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What is it really like to be a college professor in an American classroom today? An award-winning teacher with over twenty years of experience answers this question by offering an enlightening and entertaining behind-the-scenes view of a typical semester in his American history course. The unique result—part diary, part sustained reflection—recreates both the unstudied realities and intensely satisfying challenges that teachers encounter in ...
What is it really like to be a college professor in an American classroom today? An award-winning teacher with over twenty years of experience answers this question by offering an enlightening and entertaining behind-the-scenes view of a typical semester in his American history course. The unique result—part diary, part sustained reflection—recreates both the unstudied realities and intensely satisfying challenges that teachers encounter in university lecture halls.
From the initial selection of reading materials through the assignment of final grades to each student, Patrick Allitt reports with keen insight and humor on the rewards and frustrations of teaching students who often are unable to draw a distinction between the words "novel" and "book." Readers get to know members of the class, many of whom thrive while others struggle with assignments, plead for better grades, and weep over failures. Although Allitt finds much to admire in today's students, he laments their frequent lack of preparedness—students who arrive in his classroom without basic writing skills, unpracticed with reading assignments.
With sharp wit, a critical eye, and steady sympathy for both educators and students, I'm the Teacher, You're the Student examines issues both large and small, from the ethics of student-teacher relationships to how best to evaluate class participation and grade writing assignments. It offers invaluable guidance to those concerned with the state of higher education today, to young faculty facing the classroom for the first time, and to parents whose children are heading off to college.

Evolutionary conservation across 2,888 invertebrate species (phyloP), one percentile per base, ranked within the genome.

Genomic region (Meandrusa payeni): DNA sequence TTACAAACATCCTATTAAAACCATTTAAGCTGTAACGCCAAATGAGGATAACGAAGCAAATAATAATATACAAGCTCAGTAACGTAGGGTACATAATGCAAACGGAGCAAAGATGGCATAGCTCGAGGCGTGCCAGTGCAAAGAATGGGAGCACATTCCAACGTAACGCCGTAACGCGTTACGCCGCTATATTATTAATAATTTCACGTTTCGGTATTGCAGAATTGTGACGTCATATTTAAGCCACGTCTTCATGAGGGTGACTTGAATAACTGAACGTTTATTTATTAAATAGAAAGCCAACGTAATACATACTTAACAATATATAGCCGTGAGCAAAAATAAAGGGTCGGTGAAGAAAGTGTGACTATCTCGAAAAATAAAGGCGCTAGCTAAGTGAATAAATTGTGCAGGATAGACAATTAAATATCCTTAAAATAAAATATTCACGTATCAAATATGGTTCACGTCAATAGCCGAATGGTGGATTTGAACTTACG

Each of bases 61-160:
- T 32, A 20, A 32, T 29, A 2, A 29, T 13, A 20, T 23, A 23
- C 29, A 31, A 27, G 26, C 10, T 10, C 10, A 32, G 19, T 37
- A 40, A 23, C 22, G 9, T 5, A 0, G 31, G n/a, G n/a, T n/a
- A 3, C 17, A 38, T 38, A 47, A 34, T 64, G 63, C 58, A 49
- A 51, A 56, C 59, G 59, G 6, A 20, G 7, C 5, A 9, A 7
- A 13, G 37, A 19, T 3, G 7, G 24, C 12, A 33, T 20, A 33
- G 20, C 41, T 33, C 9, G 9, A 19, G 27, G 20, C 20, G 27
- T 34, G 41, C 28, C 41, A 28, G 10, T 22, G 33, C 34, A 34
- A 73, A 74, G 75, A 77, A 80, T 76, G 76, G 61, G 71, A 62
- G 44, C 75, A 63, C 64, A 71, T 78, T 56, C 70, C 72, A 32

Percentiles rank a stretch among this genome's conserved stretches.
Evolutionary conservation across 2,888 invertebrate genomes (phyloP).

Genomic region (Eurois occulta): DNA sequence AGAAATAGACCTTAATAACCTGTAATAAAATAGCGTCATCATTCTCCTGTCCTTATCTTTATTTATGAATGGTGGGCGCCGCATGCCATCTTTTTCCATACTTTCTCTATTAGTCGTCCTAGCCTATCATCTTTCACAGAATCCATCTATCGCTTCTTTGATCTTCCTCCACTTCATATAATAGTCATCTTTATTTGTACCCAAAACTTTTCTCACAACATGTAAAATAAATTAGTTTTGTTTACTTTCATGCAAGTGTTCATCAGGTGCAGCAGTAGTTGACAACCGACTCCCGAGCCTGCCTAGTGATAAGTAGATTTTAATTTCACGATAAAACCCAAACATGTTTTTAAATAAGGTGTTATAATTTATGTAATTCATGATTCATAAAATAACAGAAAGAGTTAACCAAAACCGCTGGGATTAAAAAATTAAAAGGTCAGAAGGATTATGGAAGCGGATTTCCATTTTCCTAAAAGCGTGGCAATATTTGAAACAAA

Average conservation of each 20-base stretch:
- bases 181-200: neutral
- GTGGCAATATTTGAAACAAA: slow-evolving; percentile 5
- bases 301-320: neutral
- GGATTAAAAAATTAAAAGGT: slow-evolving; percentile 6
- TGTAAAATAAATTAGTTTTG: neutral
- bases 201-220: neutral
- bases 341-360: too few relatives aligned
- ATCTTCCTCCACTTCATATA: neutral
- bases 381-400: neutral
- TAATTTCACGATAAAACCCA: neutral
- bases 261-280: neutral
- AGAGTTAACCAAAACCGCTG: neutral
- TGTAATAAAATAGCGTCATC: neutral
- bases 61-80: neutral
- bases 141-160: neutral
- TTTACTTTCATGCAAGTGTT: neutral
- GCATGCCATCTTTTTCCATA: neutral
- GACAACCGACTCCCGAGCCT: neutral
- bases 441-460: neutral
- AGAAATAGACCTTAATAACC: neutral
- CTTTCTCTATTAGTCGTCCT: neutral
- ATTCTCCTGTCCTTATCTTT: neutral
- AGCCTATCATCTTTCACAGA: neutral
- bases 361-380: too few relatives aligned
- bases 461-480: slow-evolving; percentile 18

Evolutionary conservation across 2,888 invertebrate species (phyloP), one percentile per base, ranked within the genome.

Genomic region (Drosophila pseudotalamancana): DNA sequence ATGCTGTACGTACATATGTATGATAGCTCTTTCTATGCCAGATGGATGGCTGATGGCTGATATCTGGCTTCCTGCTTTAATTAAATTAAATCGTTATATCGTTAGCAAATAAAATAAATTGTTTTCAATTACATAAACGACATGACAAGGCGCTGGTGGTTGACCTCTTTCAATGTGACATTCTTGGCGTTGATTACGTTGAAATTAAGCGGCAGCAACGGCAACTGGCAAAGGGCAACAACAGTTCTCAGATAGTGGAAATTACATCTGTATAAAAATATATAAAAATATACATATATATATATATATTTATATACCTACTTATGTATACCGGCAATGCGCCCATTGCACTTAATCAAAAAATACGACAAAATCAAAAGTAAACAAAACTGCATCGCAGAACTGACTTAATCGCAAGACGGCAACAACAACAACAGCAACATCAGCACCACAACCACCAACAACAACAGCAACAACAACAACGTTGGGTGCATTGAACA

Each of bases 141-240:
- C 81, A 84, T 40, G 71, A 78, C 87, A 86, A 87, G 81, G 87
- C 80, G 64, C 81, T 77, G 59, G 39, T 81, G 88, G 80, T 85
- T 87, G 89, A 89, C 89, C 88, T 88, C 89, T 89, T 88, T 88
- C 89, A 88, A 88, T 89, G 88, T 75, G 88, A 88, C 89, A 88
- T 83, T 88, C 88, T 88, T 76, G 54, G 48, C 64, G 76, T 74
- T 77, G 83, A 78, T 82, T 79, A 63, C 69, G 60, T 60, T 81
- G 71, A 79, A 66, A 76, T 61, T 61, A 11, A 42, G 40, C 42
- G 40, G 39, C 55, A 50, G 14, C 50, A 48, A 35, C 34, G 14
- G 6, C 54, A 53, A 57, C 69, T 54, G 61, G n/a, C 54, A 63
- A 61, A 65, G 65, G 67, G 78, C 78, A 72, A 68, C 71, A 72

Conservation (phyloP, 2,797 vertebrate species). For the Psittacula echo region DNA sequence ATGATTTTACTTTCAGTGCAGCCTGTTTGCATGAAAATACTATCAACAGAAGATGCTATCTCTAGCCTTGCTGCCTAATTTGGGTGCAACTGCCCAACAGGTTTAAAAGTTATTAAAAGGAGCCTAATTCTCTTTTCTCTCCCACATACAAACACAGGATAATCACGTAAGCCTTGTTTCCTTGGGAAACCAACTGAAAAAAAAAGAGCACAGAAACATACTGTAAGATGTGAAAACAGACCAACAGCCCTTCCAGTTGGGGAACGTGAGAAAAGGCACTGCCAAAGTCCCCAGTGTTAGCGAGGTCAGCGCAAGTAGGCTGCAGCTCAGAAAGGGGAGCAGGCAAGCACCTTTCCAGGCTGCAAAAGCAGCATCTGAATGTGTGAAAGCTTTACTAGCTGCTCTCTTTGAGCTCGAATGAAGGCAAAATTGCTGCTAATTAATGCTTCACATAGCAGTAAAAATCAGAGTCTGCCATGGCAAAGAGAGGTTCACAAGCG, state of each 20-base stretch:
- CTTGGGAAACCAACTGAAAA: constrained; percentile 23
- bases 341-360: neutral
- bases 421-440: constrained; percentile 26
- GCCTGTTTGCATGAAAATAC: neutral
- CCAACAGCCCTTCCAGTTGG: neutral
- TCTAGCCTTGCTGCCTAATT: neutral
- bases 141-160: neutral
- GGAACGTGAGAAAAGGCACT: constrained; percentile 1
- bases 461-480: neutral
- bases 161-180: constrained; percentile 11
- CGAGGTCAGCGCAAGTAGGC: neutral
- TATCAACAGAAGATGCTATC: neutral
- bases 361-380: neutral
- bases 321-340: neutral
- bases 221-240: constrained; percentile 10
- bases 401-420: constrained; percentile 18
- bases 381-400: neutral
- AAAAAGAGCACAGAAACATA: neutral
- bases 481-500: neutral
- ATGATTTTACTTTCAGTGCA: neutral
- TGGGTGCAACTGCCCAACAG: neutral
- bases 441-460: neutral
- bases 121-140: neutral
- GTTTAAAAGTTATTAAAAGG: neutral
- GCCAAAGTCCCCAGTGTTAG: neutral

"An honest book, but not a bleak one. Allitt writes that he loves teaching and inevitably grows fond of his students over a term. Those feelings come through, as does his passion for American history. . . . Consistently engaging and enlightening."—Philadelphia Inquirer
"With a friendly intimacy, he invites the reader into his classroom, offering a rare glimpse into one of the most closely guarded spaces of the academy. . . . A wonderful model for anyone seeking guidance on the craft of teaching in higher education; highly recommended."—Library Journal
"A wonderful book. I heartily recommend it and tip my hat to the author."—Metromagazine
"A model for bridging the gap between being a teacher and a learner. It makes a significant contribution to the literature on teaching as a self-reflective model."—Teachers College Record
"Charming, and compelling."—Wall Street Journal
Chapter 1. The Introductory Course
Chapter 2. Getting Ready
Chapter 3. Early Class Meetings
Chapter 4. The Discussion and Lecture Routine
Chapter 5. Educators' Excursions
Chapter 6. Technology and Technique
Chapter 7. Papers and Plagiarism
Chapter 8. Treats and Tribulations
Chapter 9. Radicals and Patriots
Chapter 10. The Conscious Professor
Chapter 11. Long Dry Spouts and Levels Unheard Of
Chapter 12. Mid-Term Misconceptions
Chapter 13. A Dry Pleasure
Chapter 14. Vietnam as Ancient History
Chapter 15. First Drafts, Draft Dodgers, and Deadlines
Chapter 16. From the Hitler-Stalin Pack to the Peace Treat
Chapter 17. Inflated Grades and Sentiments
Chapter 18. Finals and Farewells
Handouts and Exam Answers